This summer marks the 40th anniversary of the most spectacular Soap Box Derby wreck that race historian Jeff Iula can remember.
Richard Goudreult, 12, of Santa Anna, Calif., swerved during a trial run at Derby Downs on Aug. 24, 1972. His wooden car crashed into the west wall and disintegrated, filling the air with splintered lumber.
A single wooden bulkhead remained. Goudreult walked away.
Iula, now 60, first volunteered at the All-American Soap Box Derby when he was 10 years old. For the past 50 years, he has seen his share of wrecks and broken bones at Derby Downs.
But nothing compares, he said, to the “Rambling Wreck from Georgia.”
Joe Lunn, 11, was a racer from Columbus, Ga., who suffered a scar across his chest as a reminder of his 1952 wreck at Derby Downs.
Lunn passed the finish line during one of his heats and hit the wall next to the Rubber Bowl. But it was what he did next that made him the stuff of legend at Derby Downs.
Lunn’s team patched up his car with cardboard and tape. He went on to finish first in the last four heats and won the derby.
His sheet-metal racer was the last of its kind. Sheet metal was banned after the crash, as were questionable braking mechanisms, cardboard helmets, loose cables and protruding bolts.
Another crash made national headlines in 1935, the first year the national competition was held in Akron.
Maurice Bale Jr., 13, of Anderson, Ind., the winner of that year’s derby, drove into popular NBC radio announcer Graham McNamee and his colleague Tom Manning when the race was held on the Tallmadge Avenue hill just east of Brittain Road. McNamee continued to broadcast the race, but suffered a concussion and spent two weeks in an Akron hospital.
While Iula has seen “very little” injuries in the past 30 years, accidents still happen. Two crashes on Tuesday brought up the issue of safety at Derby Downs.
In one case, racer Ashley Stoneman, 14, clipped a trailer used to haul Soap Box Derby cars back to the top of Derby Downs as she finished a trial run down the track in her masters division car.
Too close for comfort
Joe Mazur, president and chief executive of the All-American Soap Box Derby, said race officials are still looking into how a trailer ended up parked close enough to the track for a racer to hit it.
Mike Stoneman, Ashley’s father, suspects that a steering cable may have been loose on his daughter’s car, prompting her to turn sharply and crash into the trailer.
“It all happened so fast,” said Ashley, who bruised her left ankle.
As she turned the T-shaped steering column, she tried to pull back to engage the brake. But the brake, triggered by the same mechanism that controls the steering, was locked in place as the wheel was turned.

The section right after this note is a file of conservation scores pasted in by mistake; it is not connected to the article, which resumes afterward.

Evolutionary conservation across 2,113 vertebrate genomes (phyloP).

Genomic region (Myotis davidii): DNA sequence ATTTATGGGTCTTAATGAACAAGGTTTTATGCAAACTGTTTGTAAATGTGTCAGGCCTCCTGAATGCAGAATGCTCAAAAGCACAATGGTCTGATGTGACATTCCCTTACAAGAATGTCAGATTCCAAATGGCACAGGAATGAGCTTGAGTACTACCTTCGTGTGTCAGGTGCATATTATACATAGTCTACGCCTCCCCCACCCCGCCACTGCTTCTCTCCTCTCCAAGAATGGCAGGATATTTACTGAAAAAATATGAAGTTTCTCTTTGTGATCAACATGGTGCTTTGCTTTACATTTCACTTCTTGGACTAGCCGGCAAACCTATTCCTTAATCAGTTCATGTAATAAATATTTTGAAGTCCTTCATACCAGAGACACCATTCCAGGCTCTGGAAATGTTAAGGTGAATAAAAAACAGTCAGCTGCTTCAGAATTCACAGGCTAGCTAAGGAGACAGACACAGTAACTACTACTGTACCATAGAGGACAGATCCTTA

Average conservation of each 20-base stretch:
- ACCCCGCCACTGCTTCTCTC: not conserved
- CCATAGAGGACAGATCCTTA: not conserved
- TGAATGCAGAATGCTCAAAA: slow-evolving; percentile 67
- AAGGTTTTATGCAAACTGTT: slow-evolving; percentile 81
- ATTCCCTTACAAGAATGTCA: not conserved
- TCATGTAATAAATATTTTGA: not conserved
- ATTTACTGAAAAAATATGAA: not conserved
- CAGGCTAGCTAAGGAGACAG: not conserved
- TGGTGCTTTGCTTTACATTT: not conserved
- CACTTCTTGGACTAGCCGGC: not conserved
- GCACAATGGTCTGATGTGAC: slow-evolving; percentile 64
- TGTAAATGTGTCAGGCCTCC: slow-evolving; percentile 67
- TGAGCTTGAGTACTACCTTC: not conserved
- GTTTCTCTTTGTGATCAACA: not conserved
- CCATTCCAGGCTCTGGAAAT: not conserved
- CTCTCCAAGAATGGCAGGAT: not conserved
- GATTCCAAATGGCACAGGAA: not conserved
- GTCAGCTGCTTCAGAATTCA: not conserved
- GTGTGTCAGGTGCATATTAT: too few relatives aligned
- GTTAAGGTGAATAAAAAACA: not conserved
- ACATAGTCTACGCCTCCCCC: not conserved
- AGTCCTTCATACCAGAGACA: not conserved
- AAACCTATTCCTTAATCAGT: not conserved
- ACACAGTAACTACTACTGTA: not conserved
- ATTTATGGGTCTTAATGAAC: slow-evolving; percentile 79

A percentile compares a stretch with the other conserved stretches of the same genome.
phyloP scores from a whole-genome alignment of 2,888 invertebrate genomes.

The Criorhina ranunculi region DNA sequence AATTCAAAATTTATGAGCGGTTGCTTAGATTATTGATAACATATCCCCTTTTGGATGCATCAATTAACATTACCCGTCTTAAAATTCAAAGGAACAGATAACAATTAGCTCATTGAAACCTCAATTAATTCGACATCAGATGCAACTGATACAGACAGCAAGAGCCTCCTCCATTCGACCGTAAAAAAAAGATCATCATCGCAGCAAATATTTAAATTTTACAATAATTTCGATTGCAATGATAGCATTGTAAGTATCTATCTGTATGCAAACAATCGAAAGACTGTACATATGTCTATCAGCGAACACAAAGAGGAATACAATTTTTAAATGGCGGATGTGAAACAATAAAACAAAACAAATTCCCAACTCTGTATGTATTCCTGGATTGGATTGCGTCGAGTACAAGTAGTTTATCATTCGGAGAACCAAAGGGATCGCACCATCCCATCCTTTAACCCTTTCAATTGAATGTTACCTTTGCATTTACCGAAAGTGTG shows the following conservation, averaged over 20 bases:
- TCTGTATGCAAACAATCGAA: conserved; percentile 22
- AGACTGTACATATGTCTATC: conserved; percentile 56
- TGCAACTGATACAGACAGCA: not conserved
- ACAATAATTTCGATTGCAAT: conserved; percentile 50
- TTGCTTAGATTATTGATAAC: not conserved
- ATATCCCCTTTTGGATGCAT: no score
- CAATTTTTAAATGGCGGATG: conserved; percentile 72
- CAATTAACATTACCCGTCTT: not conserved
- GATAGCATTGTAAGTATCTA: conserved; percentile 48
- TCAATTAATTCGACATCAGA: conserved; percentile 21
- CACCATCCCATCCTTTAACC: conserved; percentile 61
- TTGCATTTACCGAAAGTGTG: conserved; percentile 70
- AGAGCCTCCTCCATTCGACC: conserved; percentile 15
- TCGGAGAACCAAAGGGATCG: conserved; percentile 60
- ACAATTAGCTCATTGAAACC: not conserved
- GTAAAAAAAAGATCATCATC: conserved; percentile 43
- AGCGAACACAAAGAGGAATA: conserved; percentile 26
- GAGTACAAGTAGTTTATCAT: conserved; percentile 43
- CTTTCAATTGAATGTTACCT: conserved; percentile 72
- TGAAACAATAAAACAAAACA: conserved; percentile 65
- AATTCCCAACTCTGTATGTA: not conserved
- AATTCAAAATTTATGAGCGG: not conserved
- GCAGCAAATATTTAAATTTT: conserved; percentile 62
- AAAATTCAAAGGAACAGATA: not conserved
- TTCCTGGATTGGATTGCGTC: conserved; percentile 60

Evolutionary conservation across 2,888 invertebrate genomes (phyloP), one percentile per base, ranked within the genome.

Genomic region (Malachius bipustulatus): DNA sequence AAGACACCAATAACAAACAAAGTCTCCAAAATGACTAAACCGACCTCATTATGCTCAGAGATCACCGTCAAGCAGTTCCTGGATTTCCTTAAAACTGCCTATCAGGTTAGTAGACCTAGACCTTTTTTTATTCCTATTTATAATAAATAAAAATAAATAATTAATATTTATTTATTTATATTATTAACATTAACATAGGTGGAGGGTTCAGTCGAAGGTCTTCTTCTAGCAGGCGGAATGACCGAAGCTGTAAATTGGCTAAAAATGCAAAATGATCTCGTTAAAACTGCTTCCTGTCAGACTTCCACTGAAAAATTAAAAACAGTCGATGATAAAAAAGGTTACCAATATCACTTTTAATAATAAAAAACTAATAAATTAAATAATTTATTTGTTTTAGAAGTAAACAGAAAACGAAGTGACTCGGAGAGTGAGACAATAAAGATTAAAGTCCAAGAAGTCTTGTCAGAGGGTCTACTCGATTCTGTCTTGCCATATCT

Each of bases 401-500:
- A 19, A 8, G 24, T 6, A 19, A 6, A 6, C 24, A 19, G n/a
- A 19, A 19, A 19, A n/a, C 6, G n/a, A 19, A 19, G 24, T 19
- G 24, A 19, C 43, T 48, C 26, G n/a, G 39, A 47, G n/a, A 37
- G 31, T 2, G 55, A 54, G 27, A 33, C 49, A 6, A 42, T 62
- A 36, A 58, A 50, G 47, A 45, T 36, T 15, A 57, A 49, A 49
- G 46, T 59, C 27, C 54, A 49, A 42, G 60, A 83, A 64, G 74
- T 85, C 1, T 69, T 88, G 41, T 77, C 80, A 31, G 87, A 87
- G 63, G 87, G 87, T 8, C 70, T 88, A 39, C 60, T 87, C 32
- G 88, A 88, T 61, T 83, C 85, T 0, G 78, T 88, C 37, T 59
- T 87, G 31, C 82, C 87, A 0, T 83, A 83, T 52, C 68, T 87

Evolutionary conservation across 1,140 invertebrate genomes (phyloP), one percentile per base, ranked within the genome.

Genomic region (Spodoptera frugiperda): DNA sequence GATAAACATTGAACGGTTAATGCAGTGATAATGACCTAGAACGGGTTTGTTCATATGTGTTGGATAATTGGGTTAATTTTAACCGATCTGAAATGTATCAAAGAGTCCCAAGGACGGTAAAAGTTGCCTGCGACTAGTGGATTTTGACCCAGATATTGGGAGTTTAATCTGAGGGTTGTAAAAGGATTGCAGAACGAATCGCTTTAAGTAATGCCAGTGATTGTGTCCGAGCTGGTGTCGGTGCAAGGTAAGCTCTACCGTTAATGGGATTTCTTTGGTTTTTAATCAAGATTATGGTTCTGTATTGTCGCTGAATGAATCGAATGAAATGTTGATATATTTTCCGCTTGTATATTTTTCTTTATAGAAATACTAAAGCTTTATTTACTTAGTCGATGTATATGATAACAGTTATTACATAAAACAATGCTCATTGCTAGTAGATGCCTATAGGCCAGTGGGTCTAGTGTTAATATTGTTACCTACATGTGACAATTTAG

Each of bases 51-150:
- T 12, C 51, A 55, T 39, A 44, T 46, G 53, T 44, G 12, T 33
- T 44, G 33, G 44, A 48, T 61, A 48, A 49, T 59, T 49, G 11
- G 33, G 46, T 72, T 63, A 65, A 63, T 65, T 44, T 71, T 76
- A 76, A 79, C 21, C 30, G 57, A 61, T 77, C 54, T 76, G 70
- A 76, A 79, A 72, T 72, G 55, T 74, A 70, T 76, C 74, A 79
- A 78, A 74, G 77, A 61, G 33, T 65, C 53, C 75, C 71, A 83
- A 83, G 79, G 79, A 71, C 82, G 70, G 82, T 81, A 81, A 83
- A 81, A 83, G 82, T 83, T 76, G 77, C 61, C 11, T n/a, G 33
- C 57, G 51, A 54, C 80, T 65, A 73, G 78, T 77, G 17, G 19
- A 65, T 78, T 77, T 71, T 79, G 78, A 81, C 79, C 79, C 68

Tracy Welton, a regional race director, said the brakes on a derby car become ineffective if the wheel is severely turned at the same time.
In the stock and super stock divisions — the smaller of the three classes — the brakes are engaged by pedals mounted in the front of the car. The same setup can be found in a masters car, the largest and fastest style raced at the derby, reaching speeds of up to 35 mph.
But some riders are too tall for pedal brakes and must resort to a hand brake like the one on Ashley’s car.
“I don’t think [this crash] was an issue of anyone’s fault,” Welton said.
But he said there is always room for improvement to guarantee a racer’s safety.
His own son wrecked in a super stock race in Youngstown this year. He wore a padded bike helmet, not the hard plastic helmet that Saturday’s derby riders will wear.
Welton credits his son’s safety to the bike helmet.
“If he had [a hard plastic] helmet on, he’d probably have been really hurt,” Welton said.
Mazur said Akron race officials prefer the hard plastic helmets because, unlike the foam and thin plastic found in a bike helmet, nothing will penetrate them.
The 75th commemorative helmet, which Mazur said brought back an element of tradition, worked Tuesday when Brenner Furlong, 12, of Alaska, hit a guardrail during a test run.
Furlong scraped his chin and cut his arm and leg. He emerged from the car rattled, but not deterred.
“The helmet worked,” Masur said. “It did what it was supposed to.”
Mike Stonemason prefers the plastic helmet for his daughter’s masters car. The driver sits back farther and the helmet fits tightly into the headrest.
But he can see why Welton’s son, who sits forward in his super stock car, may have benefited more from a thicker, padded bike helmet.
Both cars damaged in Tuesday’s mishaps have been repaired and will be ready for Saturday’s race.
“The great thing is the youngsters weren’t hurt,” spokesman Bob Troyer said.
Doug Livingston can be emailed at firstname.lastname@example.org.